Do you love spending more time with the plants in your garden than the screens in your room? Are you sure that your green friends get enough water every day? You can only determine the right amount of water by knowing the garden hose flow rate.
An appropriate garden hose is a prime requirement for you to evenly distribute water throughout your garden. This article will provide everything you need to about a garden hose to suit your needs.
What is a Garden Hose and its Flow Rate?
It is a long rubber (or metal) tube that is flexible and is used to carry water. A hose may have attachments like sprinklers for even diffusion of water throughout an area.
The flow rate of a garden hose is the amount of water that it carries in one minute. The common unit to measure this is GPM (gallons per minute).
What is the Ideal Garden Hose Flow Rate ?
The flow rate of a garden hose may vary according to the length, diameter, water pressure, etc. The average flow rate of your garden hose should be around 13-14 gallons per meter.
You can calculate the flow rate of a garden hose according to its diameter and length. If done manually, this calculation may seem tricky. You can choose an online calculator to determine the flow rate of a garden hose within minutes.
Here are some pre-calculated flow rates of garden hoses according to their length, diameter, and pressure. Note that the pressure of water is measured by PSI (pounds per square inch).
Instead of a garden hose flow rate calculator, you can use this flow chart:
|Garden Hose Diameter (inches)Water Pressure (PSI)Garden Hose Length (feet)Flow Rate of Garden Hose (GPM)1/2401005.95/84010010.61/250100123/45012517.15/86012518.9|
Once you know the flow rate of a garden hose in terms of GPM, you can calculate the hourly rate.
What are the Factors that Affect the Garden hose flow rate ?
Hose Diameter: The wider the hose, the higher the flow rate of a garden hose. Narrower hoses allow less amount of water to pass through them, resulting in a lower flow rate.
The most common diameter measurements of a garden hose are 1/2, 3/4, and 5/8. These dimensions are ideal for domestic as well as commercial use.
Hose Length: Are you planning to buy a longer garden hose than your current one? You must note that its flow rate will be lower than a shorter garden hose. The same amount of water with the same pressure will take more time to pass in a longer tube. It is obvious, isn’t it?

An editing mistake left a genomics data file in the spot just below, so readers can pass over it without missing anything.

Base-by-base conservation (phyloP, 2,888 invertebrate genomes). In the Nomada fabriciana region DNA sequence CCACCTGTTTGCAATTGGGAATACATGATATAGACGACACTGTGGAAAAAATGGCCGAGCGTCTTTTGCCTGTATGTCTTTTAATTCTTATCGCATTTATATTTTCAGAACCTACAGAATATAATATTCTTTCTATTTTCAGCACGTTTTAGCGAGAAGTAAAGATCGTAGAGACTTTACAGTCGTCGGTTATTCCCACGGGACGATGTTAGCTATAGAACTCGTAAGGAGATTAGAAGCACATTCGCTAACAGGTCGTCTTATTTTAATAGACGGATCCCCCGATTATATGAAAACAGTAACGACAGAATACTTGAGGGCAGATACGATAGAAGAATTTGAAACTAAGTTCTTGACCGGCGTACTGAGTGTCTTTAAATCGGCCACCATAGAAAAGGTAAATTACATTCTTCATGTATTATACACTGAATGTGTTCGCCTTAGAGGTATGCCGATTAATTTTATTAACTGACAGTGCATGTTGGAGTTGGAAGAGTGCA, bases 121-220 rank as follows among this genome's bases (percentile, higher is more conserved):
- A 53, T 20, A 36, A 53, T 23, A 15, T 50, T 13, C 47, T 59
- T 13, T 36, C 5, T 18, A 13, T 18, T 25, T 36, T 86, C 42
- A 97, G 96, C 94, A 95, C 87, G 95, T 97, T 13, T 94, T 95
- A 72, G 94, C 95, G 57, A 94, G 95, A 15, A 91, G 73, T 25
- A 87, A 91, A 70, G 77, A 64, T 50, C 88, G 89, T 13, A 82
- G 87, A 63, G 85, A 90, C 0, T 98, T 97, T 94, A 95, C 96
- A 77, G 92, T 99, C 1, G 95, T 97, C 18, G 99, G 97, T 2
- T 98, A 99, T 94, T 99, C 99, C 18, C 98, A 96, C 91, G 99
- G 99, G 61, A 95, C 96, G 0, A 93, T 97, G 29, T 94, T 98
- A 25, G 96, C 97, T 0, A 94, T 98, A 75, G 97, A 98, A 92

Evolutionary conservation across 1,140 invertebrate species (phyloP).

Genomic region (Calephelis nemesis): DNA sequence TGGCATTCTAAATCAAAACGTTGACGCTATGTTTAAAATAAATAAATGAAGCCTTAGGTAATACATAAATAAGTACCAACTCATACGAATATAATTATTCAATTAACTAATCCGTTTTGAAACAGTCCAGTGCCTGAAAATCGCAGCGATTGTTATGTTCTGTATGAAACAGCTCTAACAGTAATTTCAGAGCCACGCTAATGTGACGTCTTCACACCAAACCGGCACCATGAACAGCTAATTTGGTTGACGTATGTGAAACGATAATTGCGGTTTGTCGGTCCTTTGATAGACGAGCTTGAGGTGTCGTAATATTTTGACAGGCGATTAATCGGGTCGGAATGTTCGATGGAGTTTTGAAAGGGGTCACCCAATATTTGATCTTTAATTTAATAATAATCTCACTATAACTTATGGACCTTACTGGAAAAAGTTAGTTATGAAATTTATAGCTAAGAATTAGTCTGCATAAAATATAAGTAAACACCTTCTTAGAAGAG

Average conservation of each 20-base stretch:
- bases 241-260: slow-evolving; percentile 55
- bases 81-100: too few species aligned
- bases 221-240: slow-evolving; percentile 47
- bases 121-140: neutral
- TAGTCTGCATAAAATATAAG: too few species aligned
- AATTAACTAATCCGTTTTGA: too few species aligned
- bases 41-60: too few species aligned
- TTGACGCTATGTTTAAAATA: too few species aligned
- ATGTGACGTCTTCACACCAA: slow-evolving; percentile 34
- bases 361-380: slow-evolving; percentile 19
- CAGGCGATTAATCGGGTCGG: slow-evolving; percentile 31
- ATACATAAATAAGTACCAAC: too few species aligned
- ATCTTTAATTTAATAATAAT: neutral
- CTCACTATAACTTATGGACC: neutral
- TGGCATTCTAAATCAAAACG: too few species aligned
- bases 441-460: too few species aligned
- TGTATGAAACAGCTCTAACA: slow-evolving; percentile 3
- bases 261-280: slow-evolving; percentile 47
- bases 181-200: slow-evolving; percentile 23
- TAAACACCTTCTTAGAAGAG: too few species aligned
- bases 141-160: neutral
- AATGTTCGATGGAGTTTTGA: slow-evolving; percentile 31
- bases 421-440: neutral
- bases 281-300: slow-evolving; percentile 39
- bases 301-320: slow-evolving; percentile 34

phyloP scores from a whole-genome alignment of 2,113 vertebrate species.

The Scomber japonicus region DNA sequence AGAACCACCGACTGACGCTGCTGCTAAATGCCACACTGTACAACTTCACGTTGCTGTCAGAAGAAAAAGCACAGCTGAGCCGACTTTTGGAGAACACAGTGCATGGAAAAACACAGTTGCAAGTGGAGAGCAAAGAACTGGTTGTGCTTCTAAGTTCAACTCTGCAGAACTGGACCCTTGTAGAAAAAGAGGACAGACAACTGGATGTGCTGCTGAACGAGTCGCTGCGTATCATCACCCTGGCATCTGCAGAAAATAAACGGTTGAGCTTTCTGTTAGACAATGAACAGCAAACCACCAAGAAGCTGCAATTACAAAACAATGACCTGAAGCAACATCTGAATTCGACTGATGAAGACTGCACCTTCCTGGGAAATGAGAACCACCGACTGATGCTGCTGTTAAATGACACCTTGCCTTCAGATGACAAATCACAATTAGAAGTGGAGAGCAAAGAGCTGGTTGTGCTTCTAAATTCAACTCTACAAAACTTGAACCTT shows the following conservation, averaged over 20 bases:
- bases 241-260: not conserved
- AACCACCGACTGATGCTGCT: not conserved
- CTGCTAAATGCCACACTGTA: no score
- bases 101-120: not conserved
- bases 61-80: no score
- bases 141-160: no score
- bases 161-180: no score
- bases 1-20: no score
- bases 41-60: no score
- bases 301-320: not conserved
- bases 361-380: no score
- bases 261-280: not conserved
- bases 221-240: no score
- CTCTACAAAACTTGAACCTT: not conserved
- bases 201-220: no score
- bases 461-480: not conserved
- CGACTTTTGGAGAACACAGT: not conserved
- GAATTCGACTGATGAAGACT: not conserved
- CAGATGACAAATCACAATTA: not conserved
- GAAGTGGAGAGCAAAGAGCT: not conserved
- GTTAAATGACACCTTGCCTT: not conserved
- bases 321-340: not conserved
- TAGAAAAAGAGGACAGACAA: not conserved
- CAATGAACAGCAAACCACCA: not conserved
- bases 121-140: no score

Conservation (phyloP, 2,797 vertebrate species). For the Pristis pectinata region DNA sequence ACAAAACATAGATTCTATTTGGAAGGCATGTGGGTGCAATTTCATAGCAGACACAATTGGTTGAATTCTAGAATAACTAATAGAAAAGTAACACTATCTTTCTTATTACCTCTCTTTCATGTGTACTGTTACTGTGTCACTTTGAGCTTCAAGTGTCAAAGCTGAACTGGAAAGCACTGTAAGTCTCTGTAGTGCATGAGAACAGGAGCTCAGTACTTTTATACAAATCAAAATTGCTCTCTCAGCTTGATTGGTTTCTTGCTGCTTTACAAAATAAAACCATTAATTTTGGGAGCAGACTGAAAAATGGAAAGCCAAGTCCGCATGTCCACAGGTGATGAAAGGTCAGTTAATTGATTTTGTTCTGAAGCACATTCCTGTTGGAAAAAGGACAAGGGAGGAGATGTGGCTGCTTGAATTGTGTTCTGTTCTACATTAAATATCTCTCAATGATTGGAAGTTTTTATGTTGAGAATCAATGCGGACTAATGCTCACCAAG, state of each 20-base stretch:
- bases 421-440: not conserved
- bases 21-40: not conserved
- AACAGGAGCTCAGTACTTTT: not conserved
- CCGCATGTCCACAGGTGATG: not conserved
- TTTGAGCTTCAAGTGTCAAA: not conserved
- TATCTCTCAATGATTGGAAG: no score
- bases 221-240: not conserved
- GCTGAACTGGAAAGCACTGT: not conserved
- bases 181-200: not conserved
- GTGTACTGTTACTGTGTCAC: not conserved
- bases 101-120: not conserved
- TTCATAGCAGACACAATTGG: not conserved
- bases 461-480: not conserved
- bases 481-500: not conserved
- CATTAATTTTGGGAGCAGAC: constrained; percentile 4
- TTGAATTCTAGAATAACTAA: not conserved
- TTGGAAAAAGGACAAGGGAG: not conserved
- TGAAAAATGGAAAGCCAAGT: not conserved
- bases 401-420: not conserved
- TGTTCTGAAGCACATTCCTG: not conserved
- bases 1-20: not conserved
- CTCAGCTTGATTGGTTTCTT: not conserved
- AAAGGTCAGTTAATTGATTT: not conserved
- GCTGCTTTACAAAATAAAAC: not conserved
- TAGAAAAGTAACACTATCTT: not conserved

The Pressure of Water: The speed at which water flows is measured by pounds per square inch. Most of the households have a PSI rate of 40 to 60 units. The flow rate of a garden hose greatly depends on the pressure of the water supply. If you have a high PSI, your flow rate will be more.
It is your responsibility to supply enough water to your plants, but you must not water them more than required. On the other hand, supplying less water may result in dry plants.
Knowing the flow rate of a garden hose can help you solve this dilemma. It will let you make the most of your time while effectively watering your garden!
Frequently asked questions
1. How do I increase water flow in my garden hose?
You have three options : The most important is the connection between the hose and water source. Yuu can buy a hose with a better flow rate ( wider ). Inspect the full lenght of the hose for any mechanical problems, kinks or damage that might limit the flow.
2. Do you lose pressure with a longer hose?
Absolutely. The pressure decreases with lenght. The water that comes out at the end of the hose will be with less pressure if the hose is long. 50 to 100 feet hoes should not see a big pressure drop.
3. How much psi can a garden hose handle?
Between 200 and 500 psi. Depends on the hose quality and material. You should always purchase high quality hoses that can handle bigger pressure. It’s different for each brand and should be listed as “burst pressure rating”. Especially if you want to go lightweight, choosing the best lightweight garden hoses is very important.
James Fields is the founder of Gardener to Farmer. His passion for gardening goes back to his childhood days when he would visit his grandfather during the holidays and help him with the plants in the backyard. This has now translated to creating a dependable resource for gardening.